Friday 20 March 2015

Simplification without losing the profound

In a great article Culture: Why It's The Hottest Topic In Business Today, Josh Bersin says "We believe simplification is becoming the next big thing in business." I couldn't agree more.

Just reflect on the last 24 hours of your life for a moment. You've been busy huh?
And I suspect not as productive as you really want to be.

In so many areas we have over complicated our lives.

In your business, how remarkable (conspicuously extraordinary) is your management? 

I define management as the practice of making it simple for people to bring everything remarkable that they are to everything they do. Management is therefore all about your PPPPS's (your processes, policies, procedures, practices and systems).

Do your PPPPS's make it simple for your people to bring everything remarkable that they are (that one-of-a-kind that each of us is) to everything they do? 

If you answered no or only in some areas you have a lot of simplification work to do.

As you do this work be very careful not to over simplify and therefore lose the profound.

Engage your employees in simplifying your PPPPS's. Continually ask this question: Does this enable people to bring all that is remarkable about their humanity to this transaction/interaction?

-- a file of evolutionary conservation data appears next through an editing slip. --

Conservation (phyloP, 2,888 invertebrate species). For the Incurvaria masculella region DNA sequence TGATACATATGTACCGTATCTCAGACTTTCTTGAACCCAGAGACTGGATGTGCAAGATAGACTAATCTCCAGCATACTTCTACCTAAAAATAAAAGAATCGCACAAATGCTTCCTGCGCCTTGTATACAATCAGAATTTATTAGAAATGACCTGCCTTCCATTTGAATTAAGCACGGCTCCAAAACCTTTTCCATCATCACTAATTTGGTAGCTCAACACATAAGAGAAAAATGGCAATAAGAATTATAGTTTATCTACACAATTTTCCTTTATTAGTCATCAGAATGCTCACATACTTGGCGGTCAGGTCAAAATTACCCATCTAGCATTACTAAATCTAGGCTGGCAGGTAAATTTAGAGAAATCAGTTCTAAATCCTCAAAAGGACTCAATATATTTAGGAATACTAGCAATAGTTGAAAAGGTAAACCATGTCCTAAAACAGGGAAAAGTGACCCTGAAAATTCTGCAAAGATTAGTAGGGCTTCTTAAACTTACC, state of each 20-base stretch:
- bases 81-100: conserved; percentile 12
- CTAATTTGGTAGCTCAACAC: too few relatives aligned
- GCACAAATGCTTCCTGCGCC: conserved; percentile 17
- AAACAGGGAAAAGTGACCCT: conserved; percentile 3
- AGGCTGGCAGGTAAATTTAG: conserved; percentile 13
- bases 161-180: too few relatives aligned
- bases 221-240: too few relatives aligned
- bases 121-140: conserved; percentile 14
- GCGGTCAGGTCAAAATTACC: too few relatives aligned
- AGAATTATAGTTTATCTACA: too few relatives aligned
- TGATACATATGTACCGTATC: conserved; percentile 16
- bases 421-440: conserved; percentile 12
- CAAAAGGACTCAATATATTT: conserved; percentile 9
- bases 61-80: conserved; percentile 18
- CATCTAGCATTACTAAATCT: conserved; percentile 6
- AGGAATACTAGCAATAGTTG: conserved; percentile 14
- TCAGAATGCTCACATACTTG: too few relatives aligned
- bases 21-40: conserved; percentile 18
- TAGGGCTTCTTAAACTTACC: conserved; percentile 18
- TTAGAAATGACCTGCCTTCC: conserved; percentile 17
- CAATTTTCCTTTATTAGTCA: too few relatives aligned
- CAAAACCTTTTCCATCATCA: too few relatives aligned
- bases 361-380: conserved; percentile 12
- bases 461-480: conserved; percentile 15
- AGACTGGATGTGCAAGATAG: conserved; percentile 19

Leadership is very different to management. I define leadership as the art of inspiring people to bring everything remarkable that they are to everything they do. Is your leadership doing this? If your answer is no or not as much as it should be, then you need to simplify how you lead.

Of the many faces of real leadership to improve yours I would begin by exploring and making changes or modifications in 3 areas:

1) Are people inspired by your in person story telling and messaging?

2) Are you engaging in candid conversations with people every day about their work; appreciating them when they do well, and helping them to be accountable when their performance falls short of agreed standards/expectations?

3) When people leave meetings you have chaired are they leaving inspired and crystal clear on the actions they need to take?

Be remarkable.

"Everything Should Be Made as Simple as Possible, But Not Simpler"
often attributed to Albert Einstein

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